From the Collections Room (Branta)

With Thanksgiving tomorrow, I had hoped to do an entry about fossil turkeys (Meleagris gallopavo) from Virginia. Turkeys have been reported from a few Virginia Pleistocene deposits in Augusta County (Guilday, 1962) and Bath County (Guilday et al, 1977). But nearly all of VMNH’s Pleistocene collections come from the extensive deposits at Saltville, and to date Meleagris has not been reported from that site.A search of our collections database did not reveal any turkeys from Saltville, nor any fossil turkeys in the VMNH collection at all (our Archaeology Department does have Holocene turkey remains). A quick scan through the Saltville collections themselves turned up several bird bones, but nothing that was obviously turkey.

There are a few large bird bones in our Saltville collection, including the left humerus shown above, which have been tentatively identified as geese (Branta sp.). Geese are even more rare in the Virginia Pleistocene than turkeys; the only published record from the state is from marine sediments at Virginia Beach (Ray et al., 1968). Given Saltville’s Appalachian location it will probably be worth taking a closer look at some of these large bird bones to confirm that none of them are from turkeys, but the presence of geese is consistent with the large lake and the tundra-like climate found at Saltville during the Pleistocene.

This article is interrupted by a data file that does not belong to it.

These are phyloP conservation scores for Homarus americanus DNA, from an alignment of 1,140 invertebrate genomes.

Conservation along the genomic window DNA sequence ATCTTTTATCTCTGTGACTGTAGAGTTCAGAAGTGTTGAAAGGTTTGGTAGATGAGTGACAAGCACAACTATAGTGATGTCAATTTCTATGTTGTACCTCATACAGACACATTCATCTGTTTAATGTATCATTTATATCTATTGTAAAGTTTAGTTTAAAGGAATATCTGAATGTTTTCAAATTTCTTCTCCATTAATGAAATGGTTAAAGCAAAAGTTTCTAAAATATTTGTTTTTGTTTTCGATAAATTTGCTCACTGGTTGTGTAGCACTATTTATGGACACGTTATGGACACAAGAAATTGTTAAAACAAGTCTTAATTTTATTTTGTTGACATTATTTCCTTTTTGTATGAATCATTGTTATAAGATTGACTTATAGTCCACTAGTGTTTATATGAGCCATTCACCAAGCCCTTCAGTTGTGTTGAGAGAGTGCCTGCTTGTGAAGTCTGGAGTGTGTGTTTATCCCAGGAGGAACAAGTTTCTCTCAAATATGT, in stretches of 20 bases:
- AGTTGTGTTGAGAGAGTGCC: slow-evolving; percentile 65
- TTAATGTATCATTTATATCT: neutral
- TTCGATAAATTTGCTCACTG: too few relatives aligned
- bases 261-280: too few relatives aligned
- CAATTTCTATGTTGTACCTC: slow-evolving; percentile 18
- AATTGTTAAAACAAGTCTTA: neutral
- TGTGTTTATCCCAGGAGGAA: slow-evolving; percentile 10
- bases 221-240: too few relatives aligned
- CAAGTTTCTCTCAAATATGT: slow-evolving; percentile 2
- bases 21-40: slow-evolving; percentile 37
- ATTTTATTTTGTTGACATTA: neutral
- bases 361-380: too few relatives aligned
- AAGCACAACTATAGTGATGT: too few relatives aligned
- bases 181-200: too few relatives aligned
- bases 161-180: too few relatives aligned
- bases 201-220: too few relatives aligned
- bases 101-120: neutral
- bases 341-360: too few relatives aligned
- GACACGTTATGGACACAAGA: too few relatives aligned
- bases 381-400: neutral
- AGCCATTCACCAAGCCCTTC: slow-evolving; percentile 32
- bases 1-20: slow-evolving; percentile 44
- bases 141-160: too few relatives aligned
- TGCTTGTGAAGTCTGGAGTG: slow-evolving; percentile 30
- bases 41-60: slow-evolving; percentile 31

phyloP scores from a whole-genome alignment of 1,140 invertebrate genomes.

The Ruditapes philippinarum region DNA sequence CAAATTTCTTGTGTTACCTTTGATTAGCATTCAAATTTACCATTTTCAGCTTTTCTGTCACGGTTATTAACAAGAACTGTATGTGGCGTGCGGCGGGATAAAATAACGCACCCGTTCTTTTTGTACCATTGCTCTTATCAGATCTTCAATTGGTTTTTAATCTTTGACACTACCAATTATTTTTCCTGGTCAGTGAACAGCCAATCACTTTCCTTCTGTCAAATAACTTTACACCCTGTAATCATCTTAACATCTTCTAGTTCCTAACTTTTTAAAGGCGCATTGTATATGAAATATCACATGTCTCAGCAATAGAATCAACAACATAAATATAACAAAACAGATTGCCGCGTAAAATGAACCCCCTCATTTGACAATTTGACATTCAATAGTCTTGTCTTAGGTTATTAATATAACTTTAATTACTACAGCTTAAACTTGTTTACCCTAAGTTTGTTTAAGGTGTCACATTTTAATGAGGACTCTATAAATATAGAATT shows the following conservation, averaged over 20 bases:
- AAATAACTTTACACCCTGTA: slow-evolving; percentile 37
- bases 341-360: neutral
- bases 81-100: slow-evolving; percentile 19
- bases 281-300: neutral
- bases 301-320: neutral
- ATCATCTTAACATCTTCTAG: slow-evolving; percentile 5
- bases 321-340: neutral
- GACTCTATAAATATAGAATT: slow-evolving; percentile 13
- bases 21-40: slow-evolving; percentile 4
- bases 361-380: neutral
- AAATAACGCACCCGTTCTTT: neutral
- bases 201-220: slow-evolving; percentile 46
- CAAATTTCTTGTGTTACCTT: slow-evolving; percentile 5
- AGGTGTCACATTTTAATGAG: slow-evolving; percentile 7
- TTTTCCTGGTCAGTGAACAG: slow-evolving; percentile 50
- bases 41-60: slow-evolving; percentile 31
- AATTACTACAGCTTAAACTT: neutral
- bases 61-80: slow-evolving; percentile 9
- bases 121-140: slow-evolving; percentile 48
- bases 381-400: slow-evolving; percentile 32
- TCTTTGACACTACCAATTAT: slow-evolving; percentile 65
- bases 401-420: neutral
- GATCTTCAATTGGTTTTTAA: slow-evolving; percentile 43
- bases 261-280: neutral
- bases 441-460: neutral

The humerus shown above is current on exhibit at VMNH in the Uncovering Virginia hall.


Guilday, J. E., 1962. The Pleistocene local fauna of the Natural Chimneys, Augusta County, Virginia. Annals of Carnegie Museum 36(9):87-122.

Guilday, J. E., P. W. Parmalee, and H. W. Hamilton, 1977. The Clark’s Cave bone deposit and the late Pleistocene paleoecology of the central Appalachian Mountains of Virginia. Carnegie Museum of Natural History Bulletin 2:1-87.

Ray, C. E., A. Wetmore, and D. H. Dunkle, 1968. Fossil vertebrates from the marine Pleistocene of southeastern Virginia. Smithsonian Miscellaneous Collections 153(3):1-25, 2 pls.

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3 Responses to From the Collections Room (Branta)

  1. Dave Bohaska says:

    David Steadman (1980) A review of the osteology and paleontology of turkeys (Aves: Meleagridinae). Contributions in Science, Natural History Muesum of Los Angeles County, No. 30, reports a turkey tibiotarsus from the Claremont Member at Westmoreland State Park.

  2. altondooley says:

    Thanks, Dave! Our librarian is trying to get a copy for me.

  3. George Charles Fonger says:


    The turkey bone Dave Bohaska indicated was collected by me over 20 years ago.
    Paleontology and adging go together

    All the best George Fonger

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